Since the name Connellsville is so well known to railroad and industrial historians, the natural assumption is that the coming of the railroad put the town on the map and in the history books. That's not quite true...actually, Connellsville initially evolved as a boat-building center. Boats in the mountains? Well, it seems that Mother Nature wants to put limits on her gifts to man and, in the case of the Youghiogheny River, She decided to place enough rocks and shallow water in the river just upstream from Connellsville to create a "limit of ascending navigation." Downstream from Connellsville, however, the river was navigable to the Ohio River. So Zachariah Connell and several other pioneers arrived in 1770 and by 1788 boat building had developed as a local industry...light watercraft could traverse the river, there was plenty of nearby wood and coal was discovered in the area to provide cargo. The townsite was laid out in 1793 and was known originally as Connell's Ferry.
P&C station Connellsville
The P&C reached Connellsville from Turtle Creek near Pittsburgh in 1857 and by 1860 a line was extended southwest to Uniontown. The resultant traffic was mostly coke and coal moving westbound to Pittsburgh and this traffic pattern meant that Connellsville was merely another stop along the way.
New P&C station
Train 66 prepares to depart
the Connellsville station wind her way southwest over the FM&P.
Even the opening of the Cumberland extension in 1871 did not result in enough traffic to make Connellsville a significant railroad center. True, some local industries prospered and some classification work evolved, but as late as 1899 company sidings had a capacity of only 856 cars.
Being about 92 miles from Cumberland and about 60 miles from Pittsburgh, Connellsville did become a division point even thought he line west was relatively short, which is another way of saying that Connellsville was chosen as the best location compared to other spots that were worse. A yard in the Canyon was impossible and to put one closer to Pittsburgh would have made the Cumberland line too long. The "one hundred mile" division was a sound one in the steam era...crews simply could not handle more hours per day and power changes were usually mandatory. Only the coming of the diesel in the middle of this century obsoleted the "one hundred mile" division on all railroads and, in the event, ultimately made yards like Connellsville redundant.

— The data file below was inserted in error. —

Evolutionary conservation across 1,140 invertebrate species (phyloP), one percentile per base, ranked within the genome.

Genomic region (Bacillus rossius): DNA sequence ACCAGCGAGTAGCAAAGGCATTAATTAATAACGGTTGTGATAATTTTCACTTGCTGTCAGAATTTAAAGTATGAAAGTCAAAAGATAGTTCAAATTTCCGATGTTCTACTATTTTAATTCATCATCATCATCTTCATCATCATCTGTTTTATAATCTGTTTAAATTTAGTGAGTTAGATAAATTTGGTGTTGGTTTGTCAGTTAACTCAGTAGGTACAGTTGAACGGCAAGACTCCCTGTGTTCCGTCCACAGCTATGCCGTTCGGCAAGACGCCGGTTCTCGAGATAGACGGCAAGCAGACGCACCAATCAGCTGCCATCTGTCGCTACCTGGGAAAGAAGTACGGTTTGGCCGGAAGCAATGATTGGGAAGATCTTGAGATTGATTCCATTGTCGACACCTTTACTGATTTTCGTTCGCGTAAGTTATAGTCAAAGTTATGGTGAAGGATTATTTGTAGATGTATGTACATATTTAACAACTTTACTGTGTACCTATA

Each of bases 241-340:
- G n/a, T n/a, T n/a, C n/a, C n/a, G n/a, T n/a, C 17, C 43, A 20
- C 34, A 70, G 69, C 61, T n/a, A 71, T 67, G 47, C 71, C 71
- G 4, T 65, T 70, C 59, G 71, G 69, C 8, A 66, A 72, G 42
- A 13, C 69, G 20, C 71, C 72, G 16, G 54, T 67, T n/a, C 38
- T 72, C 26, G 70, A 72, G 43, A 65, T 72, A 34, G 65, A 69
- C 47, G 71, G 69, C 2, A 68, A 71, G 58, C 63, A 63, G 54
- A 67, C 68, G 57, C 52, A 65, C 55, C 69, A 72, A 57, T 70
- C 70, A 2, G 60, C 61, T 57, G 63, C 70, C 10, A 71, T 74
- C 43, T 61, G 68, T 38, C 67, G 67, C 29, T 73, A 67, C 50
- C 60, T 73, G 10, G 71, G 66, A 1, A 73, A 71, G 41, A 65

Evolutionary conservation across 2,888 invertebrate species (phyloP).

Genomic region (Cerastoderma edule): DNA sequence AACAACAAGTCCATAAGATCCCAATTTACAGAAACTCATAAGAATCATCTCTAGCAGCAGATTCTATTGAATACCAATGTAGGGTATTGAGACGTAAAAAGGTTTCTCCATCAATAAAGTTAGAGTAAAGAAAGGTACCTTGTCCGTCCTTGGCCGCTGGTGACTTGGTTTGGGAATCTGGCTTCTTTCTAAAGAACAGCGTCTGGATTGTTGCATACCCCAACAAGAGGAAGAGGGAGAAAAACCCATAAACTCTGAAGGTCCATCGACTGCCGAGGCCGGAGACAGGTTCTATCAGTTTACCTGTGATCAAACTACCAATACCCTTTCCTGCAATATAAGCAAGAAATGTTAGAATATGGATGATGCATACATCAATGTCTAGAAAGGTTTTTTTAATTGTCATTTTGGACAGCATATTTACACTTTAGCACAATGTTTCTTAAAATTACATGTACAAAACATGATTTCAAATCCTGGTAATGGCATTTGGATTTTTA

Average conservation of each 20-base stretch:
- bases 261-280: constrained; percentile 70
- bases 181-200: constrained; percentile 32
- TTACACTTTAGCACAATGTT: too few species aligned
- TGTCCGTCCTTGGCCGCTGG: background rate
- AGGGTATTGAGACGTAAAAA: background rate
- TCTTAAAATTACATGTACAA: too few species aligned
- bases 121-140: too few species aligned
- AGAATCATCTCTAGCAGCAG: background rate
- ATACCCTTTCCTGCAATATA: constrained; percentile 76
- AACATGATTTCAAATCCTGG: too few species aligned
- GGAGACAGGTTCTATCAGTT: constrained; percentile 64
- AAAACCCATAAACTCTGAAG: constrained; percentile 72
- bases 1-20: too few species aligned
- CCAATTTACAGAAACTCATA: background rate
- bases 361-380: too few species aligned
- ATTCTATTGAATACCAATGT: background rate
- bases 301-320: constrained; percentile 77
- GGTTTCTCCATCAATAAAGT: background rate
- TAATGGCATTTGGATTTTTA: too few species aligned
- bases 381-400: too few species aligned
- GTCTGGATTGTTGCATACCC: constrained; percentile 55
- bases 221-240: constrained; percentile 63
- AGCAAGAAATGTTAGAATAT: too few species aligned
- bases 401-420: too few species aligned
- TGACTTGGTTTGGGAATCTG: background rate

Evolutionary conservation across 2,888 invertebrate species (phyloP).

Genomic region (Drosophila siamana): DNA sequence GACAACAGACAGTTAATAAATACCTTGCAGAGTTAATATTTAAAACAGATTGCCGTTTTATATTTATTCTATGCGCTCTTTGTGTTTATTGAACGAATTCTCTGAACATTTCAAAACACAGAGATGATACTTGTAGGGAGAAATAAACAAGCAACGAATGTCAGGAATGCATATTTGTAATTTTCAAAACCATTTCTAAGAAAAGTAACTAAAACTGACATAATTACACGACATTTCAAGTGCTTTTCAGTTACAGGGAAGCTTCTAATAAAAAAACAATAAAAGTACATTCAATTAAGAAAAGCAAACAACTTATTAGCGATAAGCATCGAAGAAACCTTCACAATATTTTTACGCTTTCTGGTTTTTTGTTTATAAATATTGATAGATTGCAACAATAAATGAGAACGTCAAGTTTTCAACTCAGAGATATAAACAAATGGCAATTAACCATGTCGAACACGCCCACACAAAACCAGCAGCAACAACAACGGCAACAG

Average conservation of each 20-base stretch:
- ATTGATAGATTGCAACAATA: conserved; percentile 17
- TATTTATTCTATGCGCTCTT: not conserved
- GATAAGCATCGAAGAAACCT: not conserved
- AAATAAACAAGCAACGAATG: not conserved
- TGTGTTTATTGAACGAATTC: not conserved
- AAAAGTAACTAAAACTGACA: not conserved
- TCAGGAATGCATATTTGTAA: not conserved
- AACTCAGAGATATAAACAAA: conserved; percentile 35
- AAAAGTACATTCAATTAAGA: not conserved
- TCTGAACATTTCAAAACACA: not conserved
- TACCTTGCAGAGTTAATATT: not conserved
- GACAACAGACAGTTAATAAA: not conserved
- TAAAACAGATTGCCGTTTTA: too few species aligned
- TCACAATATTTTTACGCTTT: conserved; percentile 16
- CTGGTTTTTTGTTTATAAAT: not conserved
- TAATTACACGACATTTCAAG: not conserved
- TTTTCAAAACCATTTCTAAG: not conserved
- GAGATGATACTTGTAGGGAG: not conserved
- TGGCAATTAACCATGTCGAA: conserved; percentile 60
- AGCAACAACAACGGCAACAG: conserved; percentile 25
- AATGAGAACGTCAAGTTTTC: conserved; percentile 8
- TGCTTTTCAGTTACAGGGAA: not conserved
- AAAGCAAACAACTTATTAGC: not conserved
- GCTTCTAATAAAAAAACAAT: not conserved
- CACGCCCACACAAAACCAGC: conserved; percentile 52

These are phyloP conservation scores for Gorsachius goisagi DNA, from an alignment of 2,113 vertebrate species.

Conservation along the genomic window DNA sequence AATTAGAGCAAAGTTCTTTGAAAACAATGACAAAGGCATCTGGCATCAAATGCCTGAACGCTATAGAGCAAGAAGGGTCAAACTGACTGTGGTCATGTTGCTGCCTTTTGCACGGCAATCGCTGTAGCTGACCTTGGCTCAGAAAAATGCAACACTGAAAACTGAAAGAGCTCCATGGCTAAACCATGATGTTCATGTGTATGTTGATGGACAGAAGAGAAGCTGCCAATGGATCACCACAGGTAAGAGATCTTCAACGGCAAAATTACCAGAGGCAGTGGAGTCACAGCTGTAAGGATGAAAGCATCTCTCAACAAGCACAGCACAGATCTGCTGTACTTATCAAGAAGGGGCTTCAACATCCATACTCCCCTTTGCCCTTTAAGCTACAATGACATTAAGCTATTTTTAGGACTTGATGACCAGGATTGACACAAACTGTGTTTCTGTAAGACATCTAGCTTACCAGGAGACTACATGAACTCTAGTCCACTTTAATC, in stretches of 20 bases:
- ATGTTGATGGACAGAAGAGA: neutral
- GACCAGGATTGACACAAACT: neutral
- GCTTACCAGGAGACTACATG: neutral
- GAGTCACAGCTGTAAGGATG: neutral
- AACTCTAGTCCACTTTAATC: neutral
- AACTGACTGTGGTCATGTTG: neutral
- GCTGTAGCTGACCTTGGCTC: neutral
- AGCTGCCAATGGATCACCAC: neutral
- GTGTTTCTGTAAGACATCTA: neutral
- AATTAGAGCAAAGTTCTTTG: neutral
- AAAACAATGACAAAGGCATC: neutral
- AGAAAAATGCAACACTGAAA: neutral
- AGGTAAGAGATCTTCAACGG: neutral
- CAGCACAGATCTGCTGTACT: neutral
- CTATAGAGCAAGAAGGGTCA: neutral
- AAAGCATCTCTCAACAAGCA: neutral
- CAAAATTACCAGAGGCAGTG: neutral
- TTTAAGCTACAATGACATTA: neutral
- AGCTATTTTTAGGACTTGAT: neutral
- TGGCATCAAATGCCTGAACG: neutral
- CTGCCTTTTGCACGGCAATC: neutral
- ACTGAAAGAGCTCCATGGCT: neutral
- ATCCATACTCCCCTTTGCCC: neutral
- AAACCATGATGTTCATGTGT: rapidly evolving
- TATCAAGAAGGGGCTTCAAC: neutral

Explosive industrial growth in the last quarter of the last century, and particularly in the 1890's, put Connellsville in the spotlight and by the turn of the century a large expansion of facilities was essential. In the period 1902 - 1904, B&O invested big dollars to add view yard tracks, shops, roundhouse, water jugs, icing facilities and turntable. Even then later, the focus was on westbound traffic..in fact, the eastbound yard was flat-switching until the end.
This expansion created a yard capacity of about 2,000 cars...by the middle of this century, it was not enough. For example, in 1946 there were 668 engine and train crews stationed at Connellsville plus 228 other operating employees. Anchor hocking Glass Corporation alone was receiving an average of 467 cars a month and shipping 730 cars.
In 1952 Connellsville dispatched an average of 81,000 cars per month...while a hump had been installed int he westbound yard, it was "rider".
In short, Connellsville was being drowned in traffic. In 1953, approval was given for another major expansion and it was substantially completed by August of 1955.
Pushbutton car retarders and switches were installed in the westbound yard and two tracks were lengthened to "full train" capacity to speed westbound make-up trains and mainliners.
Since about 75% of eastbound business was pre-classified for main tracking through Connellsville, track-length increases to hold longer trains was the principal improvement in this yard.
Overall, capacity was increased to 2,600 cars and the return on investment was 56%.